Get your ham radio license on Nov. 2
We're hosting a PaRTEE for future hams!
PaRTEE virtual Ham Cram-style study session
We're hosting a study session next Monday for folks who want to get their technician (entry-level) license! We picked this day because we know some people who can make it then, because there are multiple options for exam times that day, and because it's just before the election. Email us at email@example.com or fill out our contact form to RSVP!
There are a few exam options on Monday, starting at 2p with an exam offered by GLAARG. You'll need to register for the exams separately (do that ASAP as they will fill up!), and carefully read the requirements. Check out HamStudy's list of online exam sessions.
Each VEC (Volunteer Examiner Coordinator – the organizations that are approved by the FCC to offer exams) has a different procedure, so read carefully about the exam you sign up for. To give you an idea, check out GLAARG's website about how they do exams (they have a video about how they run the tests – mostly for examiners, but helpful to get an idea of what session is like).
Ham Test Pro Tips:
- Each VEC is different, but you may need two devices to take the test online, one to take the test, and one for the test proctor to monitor you while taking the test. (I know, creepy/surveillancy, but goes with the territory.)
- No earphones/earbuds are allowed, so be sure to set up in a space where you feel comfortable listening in from your speakers.
- You have to be in a room by yourself. No people or even animals (except for service animals) allowed.
Can't make the Ham Cram? If you are interested but can't make it to this particular study group, please let us know! If there's enough interest we'll organize other dates.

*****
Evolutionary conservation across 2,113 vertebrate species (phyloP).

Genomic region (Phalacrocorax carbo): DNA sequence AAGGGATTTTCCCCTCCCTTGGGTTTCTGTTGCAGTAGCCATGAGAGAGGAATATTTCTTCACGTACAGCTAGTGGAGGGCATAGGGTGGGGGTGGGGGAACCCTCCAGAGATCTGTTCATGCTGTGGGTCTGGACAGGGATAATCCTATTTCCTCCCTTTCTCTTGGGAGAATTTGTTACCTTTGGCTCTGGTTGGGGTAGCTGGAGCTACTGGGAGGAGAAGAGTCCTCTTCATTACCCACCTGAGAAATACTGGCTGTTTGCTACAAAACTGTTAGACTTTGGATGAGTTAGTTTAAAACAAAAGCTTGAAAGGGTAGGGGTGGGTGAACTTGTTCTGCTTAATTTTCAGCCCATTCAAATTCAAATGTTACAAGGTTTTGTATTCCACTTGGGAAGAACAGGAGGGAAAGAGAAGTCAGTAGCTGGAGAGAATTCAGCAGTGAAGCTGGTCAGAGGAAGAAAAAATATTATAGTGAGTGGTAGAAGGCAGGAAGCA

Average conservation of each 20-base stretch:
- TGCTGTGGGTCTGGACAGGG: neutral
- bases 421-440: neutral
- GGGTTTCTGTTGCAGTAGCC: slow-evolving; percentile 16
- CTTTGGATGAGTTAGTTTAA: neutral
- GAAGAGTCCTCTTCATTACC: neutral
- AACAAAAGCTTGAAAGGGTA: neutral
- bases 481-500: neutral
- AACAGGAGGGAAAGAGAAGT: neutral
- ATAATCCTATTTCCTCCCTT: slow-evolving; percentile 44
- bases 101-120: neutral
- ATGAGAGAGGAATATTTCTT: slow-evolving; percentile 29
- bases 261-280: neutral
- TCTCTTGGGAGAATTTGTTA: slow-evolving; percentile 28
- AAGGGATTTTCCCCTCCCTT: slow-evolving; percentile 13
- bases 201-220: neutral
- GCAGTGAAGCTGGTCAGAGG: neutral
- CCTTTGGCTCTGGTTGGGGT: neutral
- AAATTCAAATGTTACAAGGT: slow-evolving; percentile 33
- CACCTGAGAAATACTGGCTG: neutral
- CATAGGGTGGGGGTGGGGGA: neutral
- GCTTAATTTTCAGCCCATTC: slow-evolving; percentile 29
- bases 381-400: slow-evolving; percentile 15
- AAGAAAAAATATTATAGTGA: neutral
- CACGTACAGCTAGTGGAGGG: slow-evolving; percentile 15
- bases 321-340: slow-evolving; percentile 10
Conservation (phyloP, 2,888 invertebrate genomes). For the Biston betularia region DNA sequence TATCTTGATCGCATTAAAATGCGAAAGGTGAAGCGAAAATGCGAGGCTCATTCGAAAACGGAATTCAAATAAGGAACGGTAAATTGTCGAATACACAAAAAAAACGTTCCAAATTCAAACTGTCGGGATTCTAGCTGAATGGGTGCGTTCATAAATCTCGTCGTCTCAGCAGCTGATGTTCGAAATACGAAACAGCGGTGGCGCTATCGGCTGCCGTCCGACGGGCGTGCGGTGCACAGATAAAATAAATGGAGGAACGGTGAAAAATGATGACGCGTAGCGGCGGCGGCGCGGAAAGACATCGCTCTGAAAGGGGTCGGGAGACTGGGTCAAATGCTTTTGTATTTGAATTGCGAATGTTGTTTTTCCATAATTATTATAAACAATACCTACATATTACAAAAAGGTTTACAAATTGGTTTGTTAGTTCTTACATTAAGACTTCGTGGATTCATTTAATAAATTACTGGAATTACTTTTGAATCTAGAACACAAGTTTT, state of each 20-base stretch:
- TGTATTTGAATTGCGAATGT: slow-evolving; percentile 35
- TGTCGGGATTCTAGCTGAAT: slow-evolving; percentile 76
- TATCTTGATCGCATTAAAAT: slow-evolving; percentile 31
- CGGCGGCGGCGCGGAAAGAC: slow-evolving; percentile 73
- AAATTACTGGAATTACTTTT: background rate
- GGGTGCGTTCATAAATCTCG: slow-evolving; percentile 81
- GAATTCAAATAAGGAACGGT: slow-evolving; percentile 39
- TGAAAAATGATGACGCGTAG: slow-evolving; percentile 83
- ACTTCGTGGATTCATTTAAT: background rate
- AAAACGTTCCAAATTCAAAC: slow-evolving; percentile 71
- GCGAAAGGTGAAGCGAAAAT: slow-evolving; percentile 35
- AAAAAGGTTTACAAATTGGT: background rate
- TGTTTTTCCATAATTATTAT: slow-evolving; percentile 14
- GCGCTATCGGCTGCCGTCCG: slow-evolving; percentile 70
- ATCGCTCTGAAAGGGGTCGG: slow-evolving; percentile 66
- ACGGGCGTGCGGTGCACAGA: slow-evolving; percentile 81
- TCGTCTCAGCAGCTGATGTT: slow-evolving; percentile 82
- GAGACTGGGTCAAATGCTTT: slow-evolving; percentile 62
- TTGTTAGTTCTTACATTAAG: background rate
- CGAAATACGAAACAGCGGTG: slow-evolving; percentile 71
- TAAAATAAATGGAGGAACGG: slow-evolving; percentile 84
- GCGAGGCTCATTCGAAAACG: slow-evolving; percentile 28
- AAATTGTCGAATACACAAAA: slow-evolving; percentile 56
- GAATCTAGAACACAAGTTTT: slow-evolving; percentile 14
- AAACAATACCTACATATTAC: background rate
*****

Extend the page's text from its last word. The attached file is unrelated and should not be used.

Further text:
FYI, a ham cram is a technique for passing the test w/ the least time. We got our licenses using this method through SMRS (Sonoma Mountain Repeater Society). People show up, without prior studying, and read through the questions and the correct answers for four hours. They suggest trying to read all the questions and answers twice (it's important to keep pace; it's really easy to get sucked in). The idea is that short-term memory will help you remember enough answers to pass the test (SMRS has a 90% pass rate). It's not a great way to learn about ham radio; it's more about passing the test so you can get a license so you can legally operate a radio. People do this because it's often easier to learn radio stuff hands-on, for which you need a license. We'll be offering followup workshops soon!
That said, if you want to study in advance, here are some resources that might help:
Hamstudy.org (web site is free; phone apps are $4)
No-Nonsense study guides (the technician PDF is free)
Note: if you want to use hamstudy the ham cram way, choose to look at questions and hide distractions, which will show you just the questions and the correct answers. The ham cram theory is that if you read the questions and correct answers for four hours right before taking the test, your short-term memory will help you ace it.